Ms. Rice may be a terrific amateur concert pianist, but she’s an even better amateur actress. The Senate Intelligence Committee report released only two days before she spoke dismissed all such ties. Saddam, who “issued a general order that Iraq should not deal with Al Qaeda,” saw both bin Laden and Abu Musab al-Zarqawi as threats and tried to hunt down Zarqawi when he passed through Baghdad in 2002. As for that Zarqawi “poisons network,” the Pentagon knew where it was and wanted to attack it in June 2002. But as Jim Miklaszewski of NBC News reported more than two years ago, the White House said no, fearing a successful strike against Zarqawi might “undercut its case for going to war against Saddam.” Zarqawi, meanwhile, escaped.
It was in an interview with Ted Koppel for the Discovery Channel, though, that Ms. Rice rose to a whole new level of fictionalizing by wrapping a fresh layer of untruth around her most notorious previous fiction. Asked about her dire prewar warning that a smoking gun might come in the form of a mushroom cloud, she said that “it wasn’t meant as hyperbole.” She also rewrote history to imply that she had been talking broadly about the nexus between “terrorism and a nuclear device” back then, not specifically Saddam – a rather deft verbal sleight-of-hand.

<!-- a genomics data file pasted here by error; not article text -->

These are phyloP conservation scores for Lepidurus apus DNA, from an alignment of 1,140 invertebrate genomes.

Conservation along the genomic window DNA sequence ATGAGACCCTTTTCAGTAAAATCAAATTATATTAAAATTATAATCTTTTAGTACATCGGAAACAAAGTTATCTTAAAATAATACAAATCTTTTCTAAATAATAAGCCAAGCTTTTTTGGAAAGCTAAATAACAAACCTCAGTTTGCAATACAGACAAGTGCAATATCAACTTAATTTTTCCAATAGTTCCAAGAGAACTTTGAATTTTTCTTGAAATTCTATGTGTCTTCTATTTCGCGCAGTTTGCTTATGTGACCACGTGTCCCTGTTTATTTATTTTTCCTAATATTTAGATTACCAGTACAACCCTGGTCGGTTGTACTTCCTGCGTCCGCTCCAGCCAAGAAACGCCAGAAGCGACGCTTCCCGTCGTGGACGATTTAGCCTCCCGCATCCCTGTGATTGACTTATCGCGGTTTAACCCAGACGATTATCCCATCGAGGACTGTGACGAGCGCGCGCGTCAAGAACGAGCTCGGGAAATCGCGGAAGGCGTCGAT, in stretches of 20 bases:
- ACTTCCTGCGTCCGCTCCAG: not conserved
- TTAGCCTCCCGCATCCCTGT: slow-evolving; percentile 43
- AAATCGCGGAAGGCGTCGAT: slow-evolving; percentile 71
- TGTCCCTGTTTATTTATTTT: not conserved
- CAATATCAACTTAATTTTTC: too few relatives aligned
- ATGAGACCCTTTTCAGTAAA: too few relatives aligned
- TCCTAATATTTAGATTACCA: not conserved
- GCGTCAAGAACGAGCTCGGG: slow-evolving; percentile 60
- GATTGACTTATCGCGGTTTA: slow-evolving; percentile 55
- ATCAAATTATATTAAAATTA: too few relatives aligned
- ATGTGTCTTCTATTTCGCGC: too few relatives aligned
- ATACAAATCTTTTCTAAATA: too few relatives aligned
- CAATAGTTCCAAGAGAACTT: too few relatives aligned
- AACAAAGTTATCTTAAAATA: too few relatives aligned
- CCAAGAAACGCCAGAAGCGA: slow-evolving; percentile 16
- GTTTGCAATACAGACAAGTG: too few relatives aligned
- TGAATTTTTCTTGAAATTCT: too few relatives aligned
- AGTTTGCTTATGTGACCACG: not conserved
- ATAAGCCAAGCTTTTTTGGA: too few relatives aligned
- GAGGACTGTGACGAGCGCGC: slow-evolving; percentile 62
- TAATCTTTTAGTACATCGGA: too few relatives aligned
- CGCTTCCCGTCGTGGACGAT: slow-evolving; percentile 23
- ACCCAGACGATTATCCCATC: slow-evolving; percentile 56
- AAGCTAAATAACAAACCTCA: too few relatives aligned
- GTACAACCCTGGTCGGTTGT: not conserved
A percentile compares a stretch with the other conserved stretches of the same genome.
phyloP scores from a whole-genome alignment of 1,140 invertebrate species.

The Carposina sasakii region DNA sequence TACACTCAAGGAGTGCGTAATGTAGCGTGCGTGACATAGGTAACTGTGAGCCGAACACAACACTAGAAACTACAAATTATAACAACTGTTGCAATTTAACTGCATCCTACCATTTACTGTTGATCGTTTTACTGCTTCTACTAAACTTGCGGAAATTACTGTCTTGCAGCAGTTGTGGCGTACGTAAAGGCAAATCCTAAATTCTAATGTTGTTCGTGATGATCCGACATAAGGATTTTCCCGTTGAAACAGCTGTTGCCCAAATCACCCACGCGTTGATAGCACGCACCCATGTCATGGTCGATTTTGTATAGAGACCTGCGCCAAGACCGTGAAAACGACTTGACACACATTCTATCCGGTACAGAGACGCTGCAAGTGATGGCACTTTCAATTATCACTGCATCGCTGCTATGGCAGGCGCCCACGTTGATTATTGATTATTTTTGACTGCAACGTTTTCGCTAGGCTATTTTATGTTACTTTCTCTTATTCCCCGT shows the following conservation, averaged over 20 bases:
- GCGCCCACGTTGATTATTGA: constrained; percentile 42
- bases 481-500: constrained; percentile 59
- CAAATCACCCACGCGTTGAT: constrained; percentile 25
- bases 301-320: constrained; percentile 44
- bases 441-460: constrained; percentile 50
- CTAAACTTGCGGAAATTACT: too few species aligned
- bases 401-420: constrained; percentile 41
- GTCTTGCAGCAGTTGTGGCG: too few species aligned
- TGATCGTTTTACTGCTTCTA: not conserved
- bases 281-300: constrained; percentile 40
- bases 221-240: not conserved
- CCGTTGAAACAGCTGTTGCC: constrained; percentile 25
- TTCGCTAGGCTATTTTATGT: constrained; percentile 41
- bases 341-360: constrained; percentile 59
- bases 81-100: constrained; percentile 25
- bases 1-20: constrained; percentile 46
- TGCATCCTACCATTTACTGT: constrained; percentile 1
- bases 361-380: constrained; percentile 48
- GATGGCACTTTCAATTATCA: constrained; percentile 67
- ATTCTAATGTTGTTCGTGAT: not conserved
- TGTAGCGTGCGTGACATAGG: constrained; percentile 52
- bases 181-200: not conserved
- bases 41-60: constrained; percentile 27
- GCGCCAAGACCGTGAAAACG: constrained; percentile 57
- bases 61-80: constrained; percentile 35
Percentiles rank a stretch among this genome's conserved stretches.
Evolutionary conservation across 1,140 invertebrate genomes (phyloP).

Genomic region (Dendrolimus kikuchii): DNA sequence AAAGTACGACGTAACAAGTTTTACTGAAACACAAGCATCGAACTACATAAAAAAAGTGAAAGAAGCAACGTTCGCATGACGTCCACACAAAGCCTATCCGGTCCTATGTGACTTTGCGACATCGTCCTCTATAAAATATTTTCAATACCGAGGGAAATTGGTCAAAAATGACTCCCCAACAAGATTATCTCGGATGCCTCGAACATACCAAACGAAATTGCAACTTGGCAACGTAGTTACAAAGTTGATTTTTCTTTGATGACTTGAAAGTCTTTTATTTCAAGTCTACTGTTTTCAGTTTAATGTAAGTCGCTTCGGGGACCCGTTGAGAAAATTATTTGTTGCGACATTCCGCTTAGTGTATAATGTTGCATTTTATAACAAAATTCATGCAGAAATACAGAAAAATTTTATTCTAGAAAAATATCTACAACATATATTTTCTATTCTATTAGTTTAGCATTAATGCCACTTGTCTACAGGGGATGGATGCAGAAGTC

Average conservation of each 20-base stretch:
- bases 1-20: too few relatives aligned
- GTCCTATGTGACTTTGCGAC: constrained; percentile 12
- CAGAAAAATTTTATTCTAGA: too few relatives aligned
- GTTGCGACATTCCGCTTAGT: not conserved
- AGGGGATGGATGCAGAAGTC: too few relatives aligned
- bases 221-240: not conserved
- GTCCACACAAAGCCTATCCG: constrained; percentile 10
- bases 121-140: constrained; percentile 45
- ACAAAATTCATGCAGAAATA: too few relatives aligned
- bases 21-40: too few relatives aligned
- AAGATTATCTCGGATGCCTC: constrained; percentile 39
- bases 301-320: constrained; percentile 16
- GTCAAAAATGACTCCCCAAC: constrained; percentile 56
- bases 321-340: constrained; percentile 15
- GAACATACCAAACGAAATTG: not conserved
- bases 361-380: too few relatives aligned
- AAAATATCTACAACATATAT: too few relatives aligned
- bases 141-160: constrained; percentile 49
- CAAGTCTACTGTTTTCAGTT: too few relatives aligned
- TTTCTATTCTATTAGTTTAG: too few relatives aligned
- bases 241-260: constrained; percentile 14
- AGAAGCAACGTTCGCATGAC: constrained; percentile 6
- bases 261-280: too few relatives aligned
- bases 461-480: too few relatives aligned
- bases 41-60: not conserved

Ms. Rice sets a high bar, but Mr. Bush, competitive as always, was not to be outdone in his Oval Office address. Even the billing of his appearance was fiction. “It’s not going to be a political speech,” Tony Snow announced, knowing full well that the 17-minute text was largely Cuisinarted scraps from other recent political speeches, including those at campaign fund-raisers. Moldy canards of yore (Saddam “was a clear threat”) were interspersed with promising newcomers: Iraq will be “a strong ally in the war on terror.” As is often the case, the president was technically truthful. Iraq will be a strong ally in the war on terror – just not necessarily our ally. As Mr. Bush spoke, the Iraqi prime minister, Nuri al-Maliki, was leaving for Iran to jolly up Mahmoud Ahmadinejad.
Hearing that Iraq will be a “strong ally in the war on terror” is the kind of thing that makes people blow milk through their nose.
I couldn’t believe, I couldn’t believe you’d let me down
I just couldn’t believe, I couldn’t believe you would let me down
I’ve been too good to you baby, you hurt me with what you did
My friend tried to tell me
You didn’t mean me no good
I didn’t believe a word he said
I couldn’t believe it, whoo
I couldn’t believe you would let me down
I done lost everything that I had baby
I can’t believe you would let me down
from the lyrics to I Put My Trust On You by John Lee Hooker